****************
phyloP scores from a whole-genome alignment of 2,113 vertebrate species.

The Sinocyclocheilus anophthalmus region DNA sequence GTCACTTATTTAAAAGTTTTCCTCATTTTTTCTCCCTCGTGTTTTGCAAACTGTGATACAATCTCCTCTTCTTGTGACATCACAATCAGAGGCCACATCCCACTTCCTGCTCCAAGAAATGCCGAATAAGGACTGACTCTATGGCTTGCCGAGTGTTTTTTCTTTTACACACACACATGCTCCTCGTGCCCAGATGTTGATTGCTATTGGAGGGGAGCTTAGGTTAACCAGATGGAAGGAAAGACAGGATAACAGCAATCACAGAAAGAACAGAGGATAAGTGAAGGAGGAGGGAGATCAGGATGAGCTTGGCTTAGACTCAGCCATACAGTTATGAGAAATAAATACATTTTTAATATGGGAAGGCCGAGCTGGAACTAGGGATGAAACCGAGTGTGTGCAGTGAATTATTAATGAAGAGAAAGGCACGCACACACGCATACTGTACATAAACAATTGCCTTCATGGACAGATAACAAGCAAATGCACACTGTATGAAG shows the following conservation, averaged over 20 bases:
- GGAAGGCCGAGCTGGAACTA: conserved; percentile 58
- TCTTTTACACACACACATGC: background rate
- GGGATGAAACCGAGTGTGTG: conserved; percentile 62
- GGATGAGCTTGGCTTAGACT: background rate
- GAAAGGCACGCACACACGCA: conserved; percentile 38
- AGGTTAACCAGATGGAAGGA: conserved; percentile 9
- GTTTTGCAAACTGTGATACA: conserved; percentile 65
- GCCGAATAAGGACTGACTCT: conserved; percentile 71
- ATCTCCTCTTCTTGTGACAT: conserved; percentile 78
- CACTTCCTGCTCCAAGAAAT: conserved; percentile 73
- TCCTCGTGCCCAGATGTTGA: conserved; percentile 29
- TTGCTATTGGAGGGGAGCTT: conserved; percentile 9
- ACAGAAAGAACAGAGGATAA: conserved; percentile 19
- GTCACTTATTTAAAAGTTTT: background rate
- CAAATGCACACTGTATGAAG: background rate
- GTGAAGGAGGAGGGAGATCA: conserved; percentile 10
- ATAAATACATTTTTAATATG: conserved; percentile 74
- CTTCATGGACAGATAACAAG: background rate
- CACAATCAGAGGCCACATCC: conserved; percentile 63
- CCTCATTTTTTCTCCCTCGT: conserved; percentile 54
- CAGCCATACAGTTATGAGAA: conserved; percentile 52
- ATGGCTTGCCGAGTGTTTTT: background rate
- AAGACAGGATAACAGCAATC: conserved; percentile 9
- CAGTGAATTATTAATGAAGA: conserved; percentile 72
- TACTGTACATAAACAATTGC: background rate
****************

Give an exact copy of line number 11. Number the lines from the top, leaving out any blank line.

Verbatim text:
- ATCTCCTCTTCTTGTGACAT: conserved; percentile 78